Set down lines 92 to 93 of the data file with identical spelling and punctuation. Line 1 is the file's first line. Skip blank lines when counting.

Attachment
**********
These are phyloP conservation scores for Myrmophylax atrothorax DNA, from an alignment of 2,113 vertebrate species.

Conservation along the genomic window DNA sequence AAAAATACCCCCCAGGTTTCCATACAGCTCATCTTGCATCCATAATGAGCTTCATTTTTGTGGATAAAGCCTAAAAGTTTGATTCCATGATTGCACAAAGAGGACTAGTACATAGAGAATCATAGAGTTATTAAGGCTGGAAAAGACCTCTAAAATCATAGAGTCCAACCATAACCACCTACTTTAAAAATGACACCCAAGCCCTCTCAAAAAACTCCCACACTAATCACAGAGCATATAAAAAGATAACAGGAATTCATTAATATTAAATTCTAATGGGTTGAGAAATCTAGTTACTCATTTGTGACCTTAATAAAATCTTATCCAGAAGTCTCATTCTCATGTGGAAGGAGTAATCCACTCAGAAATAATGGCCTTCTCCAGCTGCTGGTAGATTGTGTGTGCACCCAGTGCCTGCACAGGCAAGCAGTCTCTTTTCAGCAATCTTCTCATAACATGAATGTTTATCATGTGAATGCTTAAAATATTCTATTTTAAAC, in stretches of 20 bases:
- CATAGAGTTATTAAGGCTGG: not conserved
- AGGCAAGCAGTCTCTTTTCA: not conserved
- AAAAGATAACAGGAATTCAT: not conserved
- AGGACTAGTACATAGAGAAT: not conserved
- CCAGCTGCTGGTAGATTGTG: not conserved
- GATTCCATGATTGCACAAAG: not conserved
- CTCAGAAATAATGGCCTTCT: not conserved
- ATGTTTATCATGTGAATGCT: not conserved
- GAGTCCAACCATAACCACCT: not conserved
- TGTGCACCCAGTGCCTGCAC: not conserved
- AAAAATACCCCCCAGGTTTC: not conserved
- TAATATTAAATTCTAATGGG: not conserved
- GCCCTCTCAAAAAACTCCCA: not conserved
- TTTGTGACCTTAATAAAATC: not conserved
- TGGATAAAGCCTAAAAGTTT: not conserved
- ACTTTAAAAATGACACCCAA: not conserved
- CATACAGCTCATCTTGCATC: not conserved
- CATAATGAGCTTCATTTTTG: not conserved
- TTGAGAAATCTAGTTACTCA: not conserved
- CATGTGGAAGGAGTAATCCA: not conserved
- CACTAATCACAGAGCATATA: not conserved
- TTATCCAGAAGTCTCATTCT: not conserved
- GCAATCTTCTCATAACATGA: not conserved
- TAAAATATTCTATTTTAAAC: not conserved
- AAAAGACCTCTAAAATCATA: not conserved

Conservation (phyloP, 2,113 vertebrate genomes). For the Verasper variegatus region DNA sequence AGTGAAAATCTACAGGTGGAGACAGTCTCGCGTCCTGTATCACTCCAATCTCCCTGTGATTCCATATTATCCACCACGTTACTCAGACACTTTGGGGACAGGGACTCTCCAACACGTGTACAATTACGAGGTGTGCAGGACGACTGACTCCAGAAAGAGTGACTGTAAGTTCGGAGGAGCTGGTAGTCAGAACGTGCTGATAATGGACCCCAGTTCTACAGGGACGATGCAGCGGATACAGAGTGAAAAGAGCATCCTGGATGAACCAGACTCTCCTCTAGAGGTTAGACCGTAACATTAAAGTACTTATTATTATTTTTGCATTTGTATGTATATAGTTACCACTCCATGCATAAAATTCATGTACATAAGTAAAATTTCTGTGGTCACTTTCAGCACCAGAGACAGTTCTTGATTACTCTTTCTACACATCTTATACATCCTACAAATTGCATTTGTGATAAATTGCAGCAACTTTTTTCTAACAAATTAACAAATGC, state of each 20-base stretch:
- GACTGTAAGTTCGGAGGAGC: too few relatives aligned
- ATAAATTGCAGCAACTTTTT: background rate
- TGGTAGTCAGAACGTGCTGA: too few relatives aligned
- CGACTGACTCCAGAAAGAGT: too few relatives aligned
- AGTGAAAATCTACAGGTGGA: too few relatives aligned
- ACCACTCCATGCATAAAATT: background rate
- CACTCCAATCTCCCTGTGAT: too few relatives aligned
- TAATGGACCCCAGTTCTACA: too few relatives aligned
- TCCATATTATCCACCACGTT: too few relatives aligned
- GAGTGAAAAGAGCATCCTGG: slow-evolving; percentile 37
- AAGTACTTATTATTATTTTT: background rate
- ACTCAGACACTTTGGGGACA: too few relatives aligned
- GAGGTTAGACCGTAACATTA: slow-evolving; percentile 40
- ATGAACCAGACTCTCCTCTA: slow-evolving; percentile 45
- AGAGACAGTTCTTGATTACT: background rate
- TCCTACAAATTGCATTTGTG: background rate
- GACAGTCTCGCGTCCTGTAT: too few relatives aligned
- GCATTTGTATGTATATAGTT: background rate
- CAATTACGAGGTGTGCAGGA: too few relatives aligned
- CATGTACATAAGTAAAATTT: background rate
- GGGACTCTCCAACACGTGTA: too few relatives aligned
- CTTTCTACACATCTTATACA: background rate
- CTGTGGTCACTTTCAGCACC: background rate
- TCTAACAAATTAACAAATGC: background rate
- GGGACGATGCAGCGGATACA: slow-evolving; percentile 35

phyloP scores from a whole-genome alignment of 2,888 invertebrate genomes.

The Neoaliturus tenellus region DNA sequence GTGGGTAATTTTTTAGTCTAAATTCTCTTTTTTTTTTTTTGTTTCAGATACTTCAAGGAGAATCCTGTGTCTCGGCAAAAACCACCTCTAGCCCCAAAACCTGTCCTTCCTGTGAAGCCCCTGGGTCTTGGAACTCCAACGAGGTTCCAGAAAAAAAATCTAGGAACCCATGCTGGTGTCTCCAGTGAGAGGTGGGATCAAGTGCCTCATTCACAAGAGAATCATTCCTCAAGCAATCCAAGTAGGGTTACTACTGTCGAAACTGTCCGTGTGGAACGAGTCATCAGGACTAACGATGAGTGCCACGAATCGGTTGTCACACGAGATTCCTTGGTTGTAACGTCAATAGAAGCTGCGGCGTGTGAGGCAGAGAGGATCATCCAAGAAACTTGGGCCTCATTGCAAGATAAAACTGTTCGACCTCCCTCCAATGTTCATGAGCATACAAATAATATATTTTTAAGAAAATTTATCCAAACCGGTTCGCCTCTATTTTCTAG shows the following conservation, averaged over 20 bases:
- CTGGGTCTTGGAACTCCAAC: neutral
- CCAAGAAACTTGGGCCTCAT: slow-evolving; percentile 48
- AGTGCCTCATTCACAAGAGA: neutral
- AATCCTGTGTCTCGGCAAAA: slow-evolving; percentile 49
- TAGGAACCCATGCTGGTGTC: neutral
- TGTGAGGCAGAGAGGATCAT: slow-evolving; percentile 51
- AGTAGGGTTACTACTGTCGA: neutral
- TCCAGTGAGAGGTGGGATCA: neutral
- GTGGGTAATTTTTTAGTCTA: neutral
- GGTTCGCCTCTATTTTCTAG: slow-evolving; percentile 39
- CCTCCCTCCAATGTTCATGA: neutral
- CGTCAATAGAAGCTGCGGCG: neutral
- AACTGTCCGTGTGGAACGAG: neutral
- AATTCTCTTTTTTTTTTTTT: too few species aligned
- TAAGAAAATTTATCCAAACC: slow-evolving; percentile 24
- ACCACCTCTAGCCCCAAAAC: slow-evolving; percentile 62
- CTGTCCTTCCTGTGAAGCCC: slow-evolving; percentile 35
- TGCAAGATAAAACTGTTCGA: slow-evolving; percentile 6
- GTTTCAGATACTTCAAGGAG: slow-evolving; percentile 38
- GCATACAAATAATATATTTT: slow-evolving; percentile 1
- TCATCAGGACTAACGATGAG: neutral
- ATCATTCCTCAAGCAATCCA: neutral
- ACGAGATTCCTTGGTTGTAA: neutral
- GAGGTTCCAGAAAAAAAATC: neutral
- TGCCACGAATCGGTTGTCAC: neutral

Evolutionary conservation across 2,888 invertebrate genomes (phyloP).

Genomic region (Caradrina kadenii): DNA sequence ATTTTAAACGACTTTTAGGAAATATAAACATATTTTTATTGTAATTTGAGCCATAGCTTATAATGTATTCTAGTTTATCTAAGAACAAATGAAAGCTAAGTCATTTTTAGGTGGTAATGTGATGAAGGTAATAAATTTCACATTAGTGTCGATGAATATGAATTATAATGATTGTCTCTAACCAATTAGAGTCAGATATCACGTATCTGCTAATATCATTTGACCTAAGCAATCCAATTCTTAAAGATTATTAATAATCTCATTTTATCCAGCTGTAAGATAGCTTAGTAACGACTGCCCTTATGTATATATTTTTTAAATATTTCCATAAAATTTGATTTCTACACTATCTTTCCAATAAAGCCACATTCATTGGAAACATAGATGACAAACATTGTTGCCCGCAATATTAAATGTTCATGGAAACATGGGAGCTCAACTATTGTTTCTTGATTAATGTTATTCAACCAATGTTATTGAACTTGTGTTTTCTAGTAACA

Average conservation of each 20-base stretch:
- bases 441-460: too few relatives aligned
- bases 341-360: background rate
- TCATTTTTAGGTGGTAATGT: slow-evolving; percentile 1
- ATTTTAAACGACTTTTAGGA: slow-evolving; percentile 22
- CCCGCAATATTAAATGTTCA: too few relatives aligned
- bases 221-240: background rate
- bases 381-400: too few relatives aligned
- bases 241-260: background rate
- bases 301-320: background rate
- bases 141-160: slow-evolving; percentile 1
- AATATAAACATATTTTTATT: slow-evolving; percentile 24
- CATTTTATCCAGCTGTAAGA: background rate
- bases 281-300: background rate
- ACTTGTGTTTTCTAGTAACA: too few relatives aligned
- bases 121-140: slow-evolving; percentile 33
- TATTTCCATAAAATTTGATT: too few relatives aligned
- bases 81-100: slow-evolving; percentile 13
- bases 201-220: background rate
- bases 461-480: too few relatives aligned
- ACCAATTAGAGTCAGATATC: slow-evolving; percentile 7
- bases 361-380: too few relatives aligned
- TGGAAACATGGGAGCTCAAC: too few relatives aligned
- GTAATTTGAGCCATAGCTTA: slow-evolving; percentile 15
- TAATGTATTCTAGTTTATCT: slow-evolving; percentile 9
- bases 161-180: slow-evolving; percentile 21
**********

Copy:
- bases 301-320: background rate
- bases 141-160: slow-evolving; percentile 1